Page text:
14 Hg2+, Pb2+, Cd2+, Cu2+, Cr6+, Co2+, Zn2+, Li+ 
Number of metals Number of resistant strains Resistance pattern 
Hg2+, Pb2+, Cu2+, Co2+, Zn2+, Li+ 
Hg2+, Pb2+, Cu2+, Cr6+, Co2+, Zn2+ 
Hg2+, Pb2+, Cu2+, Cr6+, Co2+, Zn2+, Li+ 
Hg2+, Pb2+, Cd2+, Cr6+, Co2+, Zn2+, Li+ 
14 Hg2+, Pb2+, Cd2+, Cu2+, Cr6+, Co2+, Zn2+, Li+ 

As for antibiotics, no significant differences between resistance frequencies in Oued El-Harrach and Oued Beni-Messous isolates were noted. All strains were resistant to mercury, lead, cobalt, and zinc whereas copper and lithium both counted 20/21 resistant strains. Chromium and cadmium had the lowest resistance frequencies with 19/21 and 15/21 strains, respectively.

In addition, all of the strains showed multiple heavy metal resistance with a minimum of 6 resistances at the same time. Indeed, 14 strains were resistant to all 8 heavy metals tested. Most of them were not only resistant but displayed relatively high MICs for all heavy metals, considering their resistance ranges: for lithium, 17 strains were inhibited at MIC of 3,000 μg/mL while for lead 14 strains were inhibited at MIC of 1,000 μg/mL (Table 5).

Plasmid curing and plasmid profile analysis

Acinetobacter sp. strain L4 and Citrobacter freundii strain P18 showed the highest levels of resistance against heavy metals and antibiotics. Both strains were resistant to 25 antibiotics and to all of the 8 heavy metals tested with high MICs (ranging from 50 to 100 μg/mL for mercury and from 100 to 3,000 for the other metals). In order to determine if resistance genes were chromosome or plasmid encoded, strains L4 and P18 were submitted to plasmid curing. For each strain, 300 cured derivatives were tested for antibiotic and heavy metal resistance.

For strain P18, out of 300 recovered colonies, one cured derivative showed susceptibility to zinc, lead and TE. A curing frequency of 3 × 10−2 was thus calculated. The plasmid profile analysis demonstrated that strain P18 harbored a high molecular weight plasmid lost by the cured variant (Figure 6, lanes B and D).
Figure 6

Agarose gel profiles of plasmid DNA isolated from strains L4 and P18. Lane A: Acinetobacter sp. (L4) parental strain; lane B: Citrobacter freundii P18 parental strain; lane C: L4 cured derivative; lane D: P18 cured derivative; lane E: 1 kb plus DNA ladder. The rectangle indicates the plasmid in P18 parental strain and the arrow indicates the chromosome residues.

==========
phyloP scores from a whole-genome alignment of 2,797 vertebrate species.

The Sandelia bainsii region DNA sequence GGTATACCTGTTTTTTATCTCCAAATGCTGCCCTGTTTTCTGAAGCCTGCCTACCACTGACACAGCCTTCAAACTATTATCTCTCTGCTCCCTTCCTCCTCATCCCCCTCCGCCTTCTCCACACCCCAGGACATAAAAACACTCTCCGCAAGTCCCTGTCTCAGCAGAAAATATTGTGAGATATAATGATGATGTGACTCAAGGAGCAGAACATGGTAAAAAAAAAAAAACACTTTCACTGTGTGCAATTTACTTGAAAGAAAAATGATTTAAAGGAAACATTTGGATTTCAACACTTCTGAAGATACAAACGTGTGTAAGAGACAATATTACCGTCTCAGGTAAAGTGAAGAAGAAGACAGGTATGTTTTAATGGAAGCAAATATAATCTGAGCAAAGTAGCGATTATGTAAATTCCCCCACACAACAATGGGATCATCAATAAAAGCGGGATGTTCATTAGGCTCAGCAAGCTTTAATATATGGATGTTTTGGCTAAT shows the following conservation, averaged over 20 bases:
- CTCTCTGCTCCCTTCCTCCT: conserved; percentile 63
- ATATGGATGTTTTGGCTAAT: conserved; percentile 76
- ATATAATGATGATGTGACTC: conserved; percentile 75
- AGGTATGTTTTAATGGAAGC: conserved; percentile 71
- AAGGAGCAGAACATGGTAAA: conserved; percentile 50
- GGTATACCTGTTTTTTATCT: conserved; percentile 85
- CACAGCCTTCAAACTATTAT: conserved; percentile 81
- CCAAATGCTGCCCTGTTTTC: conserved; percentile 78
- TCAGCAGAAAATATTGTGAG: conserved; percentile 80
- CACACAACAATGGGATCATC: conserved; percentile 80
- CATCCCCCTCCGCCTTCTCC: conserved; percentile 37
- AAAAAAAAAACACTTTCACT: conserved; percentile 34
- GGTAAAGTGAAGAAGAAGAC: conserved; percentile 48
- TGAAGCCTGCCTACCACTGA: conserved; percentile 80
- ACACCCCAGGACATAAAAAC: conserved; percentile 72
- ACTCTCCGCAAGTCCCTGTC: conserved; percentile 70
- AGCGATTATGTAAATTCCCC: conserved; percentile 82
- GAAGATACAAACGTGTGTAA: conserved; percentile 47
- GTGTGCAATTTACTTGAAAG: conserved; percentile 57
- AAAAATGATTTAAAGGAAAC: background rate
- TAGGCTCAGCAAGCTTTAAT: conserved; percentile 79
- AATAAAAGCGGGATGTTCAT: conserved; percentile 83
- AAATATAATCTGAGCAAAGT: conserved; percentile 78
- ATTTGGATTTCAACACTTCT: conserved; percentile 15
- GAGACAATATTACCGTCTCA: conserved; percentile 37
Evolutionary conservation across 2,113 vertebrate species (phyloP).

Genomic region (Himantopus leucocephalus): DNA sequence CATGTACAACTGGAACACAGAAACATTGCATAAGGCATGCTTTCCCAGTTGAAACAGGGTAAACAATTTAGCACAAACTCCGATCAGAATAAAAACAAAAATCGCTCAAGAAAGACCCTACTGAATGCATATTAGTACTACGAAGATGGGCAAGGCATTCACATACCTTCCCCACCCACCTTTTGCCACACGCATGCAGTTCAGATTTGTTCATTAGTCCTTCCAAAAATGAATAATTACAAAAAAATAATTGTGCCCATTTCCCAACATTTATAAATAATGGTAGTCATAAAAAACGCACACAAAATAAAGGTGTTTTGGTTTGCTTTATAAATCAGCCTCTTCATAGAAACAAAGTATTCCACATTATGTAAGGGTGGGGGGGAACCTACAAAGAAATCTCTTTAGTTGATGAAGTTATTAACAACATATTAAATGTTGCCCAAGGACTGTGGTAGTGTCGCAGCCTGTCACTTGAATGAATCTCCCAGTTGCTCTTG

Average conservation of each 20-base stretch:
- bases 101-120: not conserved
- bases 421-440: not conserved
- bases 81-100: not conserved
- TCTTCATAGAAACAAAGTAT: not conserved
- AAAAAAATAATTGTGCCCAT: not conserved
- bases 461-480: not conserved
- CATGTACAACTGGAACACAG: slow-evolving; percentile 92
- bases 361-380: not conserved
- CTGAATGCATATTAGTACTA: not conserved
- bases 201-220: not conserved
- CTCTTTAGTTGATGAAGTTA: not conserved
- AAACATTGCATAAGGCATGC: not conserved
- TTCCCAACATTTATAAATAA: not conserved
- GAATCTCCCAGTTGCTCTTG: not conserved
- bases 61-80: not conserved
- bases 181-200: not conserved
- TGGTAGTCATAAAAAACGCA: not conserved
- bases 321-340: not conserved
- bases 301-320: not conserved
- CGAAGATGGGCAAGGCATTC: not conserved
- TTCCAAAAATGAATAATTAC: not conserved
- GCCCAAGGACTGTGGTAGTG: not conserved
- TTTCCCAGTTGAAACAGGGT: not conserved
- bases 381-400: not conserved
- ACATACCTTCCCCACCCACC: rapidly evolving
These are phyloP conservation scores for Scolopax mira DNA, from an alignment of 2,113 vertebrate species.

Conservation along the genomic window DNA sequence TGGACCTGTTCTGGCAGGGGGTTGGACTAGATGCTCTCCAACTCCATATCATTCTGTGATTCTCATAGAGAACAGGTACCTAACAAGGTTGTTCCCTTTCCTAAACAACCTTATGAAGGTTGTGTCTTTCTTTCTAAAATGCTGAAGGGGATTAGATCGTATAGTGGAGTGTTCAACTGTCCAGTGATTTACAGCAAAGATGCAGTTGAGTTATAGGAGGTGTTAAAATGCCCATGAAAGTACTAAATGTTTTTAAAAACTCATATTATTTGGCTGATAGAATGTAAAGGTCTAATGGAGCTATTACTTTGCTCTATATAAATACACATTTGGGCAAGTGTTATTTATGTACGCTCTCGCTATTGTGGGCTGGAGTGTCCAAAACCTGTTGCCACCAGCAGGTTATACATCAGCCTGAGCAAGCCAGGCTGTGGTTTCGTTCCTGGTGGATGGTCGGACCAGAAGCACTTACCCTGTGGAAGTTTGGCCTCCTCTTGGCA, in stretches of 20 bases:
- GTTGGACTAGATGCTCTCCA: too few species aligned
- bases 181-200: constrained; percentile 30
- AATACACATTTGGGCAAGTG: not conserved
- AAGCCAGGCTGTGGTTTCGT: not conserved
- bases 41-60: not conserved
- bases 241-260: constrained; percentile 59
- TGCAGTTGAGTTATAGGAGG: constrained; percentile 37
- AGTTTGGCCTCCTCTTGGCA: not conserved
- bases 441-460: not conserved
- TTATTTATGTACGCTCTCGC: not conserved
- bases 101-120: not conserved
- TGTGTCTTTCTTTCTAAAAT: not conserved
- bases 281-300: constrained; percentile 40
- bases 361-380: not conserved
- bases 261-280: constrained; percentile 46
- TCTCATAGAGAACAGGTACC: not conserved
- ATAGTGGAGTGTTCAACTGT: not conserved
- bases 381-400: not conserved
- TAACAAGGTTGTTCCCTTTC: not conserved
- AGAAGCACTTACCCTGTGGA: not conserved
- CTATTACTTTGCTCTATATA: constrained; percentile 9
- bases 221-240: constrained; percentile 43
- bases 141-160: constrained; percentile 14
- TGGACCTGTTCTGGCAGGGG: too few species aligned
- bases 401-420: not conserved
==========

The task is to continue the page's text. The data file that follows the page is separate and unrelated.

Figure 6

Agarose gel profiles of plasmid DNA isolated from strains L4 and P18. Lane A: Acinetobacter sp. (L4) parental strain; lane B: Citrobacter freundii P18 parental strain; lane C: L4 cured derivative; lane D: P18 cured derivative; lane E: 1 kb plus DNA ladder. The rectangle indicates the plasmid in P18 parental strain and the arrow indicates the chromosome residues.

However, none of the 300 cured derivatives of strain L4 showed any change in their multiple antibiotic and heavy metal resistance. The plasmid profile analysis revealed no loss of any plasmid compared to the parental strain (Figure 6, lanes A and C).

DISCUSSION

The physicochemical analysis of Oued El-Harrach and Oued Beni-Messous showed that both sites contained cadmium, copper, and lead. All the measured concentrations were higher than the thresholds defined by the European and French standards for surface waters (Directive 2013/39/UE; Order of 27 July 2015: JORF n°0198).

Out of the 21 multiresistant isolates, 18 strains were Gram-negative rods, representing 11 different genera. Bacteria belonging to the genera Aeromonas, Escherichia, Acinetobacter, Pseudomonas, Bordetella, Klebsiella, Proteus, Citrobacter, Enterobacter, Pasteurella, and Brevundimonas were isolated and identified by biochemical and molecular approaches. These genera are widely distributed in the environment and known as opportunistic bacteria causing severe infections in immunodepressed subjects (Cabrera et al. 2011). Analogous studies have shown a similar prevalence of multiresistant Enterobacteria and non-fermentative Gram-negative rods in polluted environments (Allouache et al. 2012; Akkan et al. 2013).

Moreover, three Gram-positive strains were isolated from the two water samples. Taxonomical status of strains PA1, TA5, and SA11 were confirmed by 16S RNA gene sequencing showing that they belonged to the genera Micrococcus, Nocardia, and Mycobacterium, respectively. These genera are also incriminated in opportunistic infections and known as natural inhabitants of the environment (Falkinham 1996; Laurent et al. 1999; Kao et al. 2012).